If you relied mainly on your spouse for financial support during your marriage, then after divorce you may be entitled to maintenance (also called alimony). Illinois courts decide whether a divorced spouse is entitled to maintenance, and (if so) how much maintenance and for how long, by considering a broad set of statutory factors. Some important factors are the length of the marriage; what income (if any) each spouse earned during the marriage; the standard of living during the marriage; and how much wealth or income-earning potential each spouse will have after the divorce. Depending on those factors, a court may award one spouse maintenance that is permanent, temporary or “reviewable” after a certain number of years. Sometimes a spouse will be awarded maintenance for a limited period of time, to enable that spouse to complete an education or career training. Maintenance awards are also generally modifiable, if one or both parties experience a substantial change in circumstances. Finally, by law, your right to receive maintenance from an ex-spouse terminates if your ex-spouse dies, or if you remarry or cohabit with another person on a conjugal basis.
If you are divorced or living separately from the other parent of your child(ren), and the children primarily reside with you, then you are likely entitled to receive child support from the other parent. In Illinois, the amount of child support follows a statutory formula, based on the nonresidential parent’s net income and the number of children. However, in deciding the amount of child support, courts may also take into account the relative income levels of both parents, and the parenting schedule. Also, in addition to statutory child support, the nonresidential parent may be required to contribute to other child-related expenses such as tuition, extracurricular activities or medical expenses.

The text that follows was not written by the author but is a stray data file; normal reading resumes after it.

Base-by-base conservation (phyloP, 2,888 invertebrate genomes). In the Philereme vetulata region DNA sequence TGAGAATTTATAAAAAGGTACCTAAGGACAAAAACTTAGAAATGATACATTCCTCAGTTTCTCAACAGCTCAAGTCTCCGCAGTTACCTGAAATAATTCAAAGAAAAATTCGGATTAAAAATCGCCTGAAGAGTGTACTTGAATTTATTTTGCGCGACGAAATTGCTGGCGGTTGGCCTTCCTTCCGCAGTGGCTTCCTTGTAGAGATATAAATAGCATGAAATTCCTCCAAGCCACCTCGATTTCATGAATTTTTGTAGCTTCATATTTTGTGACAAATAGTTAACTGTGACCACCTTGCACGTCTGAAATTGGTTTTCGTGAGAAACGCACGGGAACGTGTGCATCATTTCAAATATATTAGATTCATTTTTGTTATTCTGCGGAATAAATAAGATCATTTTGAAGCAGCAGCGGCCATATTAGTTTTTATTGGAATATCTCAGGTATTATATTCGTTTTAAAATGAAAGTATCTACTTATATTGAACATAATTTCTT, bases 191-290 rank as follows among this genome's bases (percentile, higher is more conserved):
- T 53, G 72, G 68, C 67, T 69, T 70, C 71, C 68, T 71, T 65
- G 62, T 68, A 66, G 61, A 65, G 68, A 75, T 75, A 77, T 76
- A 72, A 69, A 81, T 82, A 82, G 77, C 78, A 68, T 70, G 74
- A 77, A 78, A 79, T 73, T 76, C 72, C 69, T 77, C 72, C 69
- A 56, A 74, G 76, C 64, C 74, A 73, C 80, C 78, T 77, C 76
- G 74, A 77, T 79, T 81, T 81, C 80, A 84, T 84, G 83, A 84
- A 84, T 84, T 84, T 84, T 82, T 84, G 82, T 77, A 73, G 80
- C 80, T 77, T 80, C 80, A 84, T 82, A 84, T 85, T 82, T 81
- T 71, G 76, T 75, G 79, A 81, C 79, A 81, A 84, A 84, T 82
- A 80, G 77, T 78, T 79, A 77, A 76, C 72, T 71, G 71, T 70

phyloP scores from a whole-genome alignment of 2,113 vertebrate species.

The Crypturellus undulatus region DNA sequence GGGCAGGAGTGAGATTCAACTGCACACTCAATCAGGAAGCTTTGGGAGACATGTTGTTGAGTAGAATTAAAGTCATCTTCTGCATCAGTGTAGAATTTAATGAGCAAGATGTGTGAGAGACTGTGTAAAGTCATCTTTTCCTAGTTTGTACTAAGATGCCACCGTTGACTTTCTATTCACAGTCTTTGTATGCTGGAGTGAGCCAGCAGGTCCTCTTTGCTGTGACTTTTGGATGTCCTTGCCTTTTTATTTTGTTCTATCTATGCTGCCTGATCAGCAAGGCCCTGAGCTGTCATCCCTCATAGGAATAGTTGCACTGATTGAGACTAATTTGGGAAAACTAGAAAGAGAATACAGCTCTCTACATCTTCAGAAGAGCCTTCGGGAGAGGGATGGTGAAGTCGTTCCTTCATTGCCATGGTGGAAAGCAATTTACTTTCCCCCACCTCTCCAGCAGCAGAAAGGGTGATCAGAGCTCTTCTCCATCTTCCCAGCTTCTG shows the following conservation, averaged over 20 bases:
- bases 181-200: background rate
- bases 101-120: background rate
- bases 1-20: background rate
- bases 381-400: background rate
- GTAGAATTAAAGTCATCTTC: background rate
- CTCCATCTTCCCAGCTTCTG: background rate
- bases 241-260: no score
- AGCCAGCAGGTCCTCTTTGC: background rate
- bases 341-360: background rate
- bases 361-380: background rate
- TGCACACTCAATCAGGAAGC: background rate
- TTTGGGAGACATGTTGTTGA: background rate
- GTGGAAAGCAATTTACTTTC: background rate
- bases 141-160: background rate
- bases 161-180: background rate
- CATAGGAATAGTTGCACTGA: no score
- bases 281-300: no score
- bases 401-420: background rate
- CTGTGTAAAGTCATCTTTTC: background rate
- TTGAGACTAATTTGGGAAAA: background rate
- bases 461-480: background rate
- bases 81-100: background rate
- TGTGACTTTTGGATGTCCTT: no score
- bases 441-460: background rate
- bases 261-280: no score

Disclaimer: This answer was provided by an attorney selected to Super Lawyers, and is intended to be an educated opinion only. This answer should not be relied upon as legal advice, nor construed as a form of attorney-client relationship.
Attorney Jonathan Simon was featured on Family Law Talk with Kirk Stange discussing alimony reform in Florida. You can listen to the segment …
Answered by: Jonathan R. Simon, 3 years ago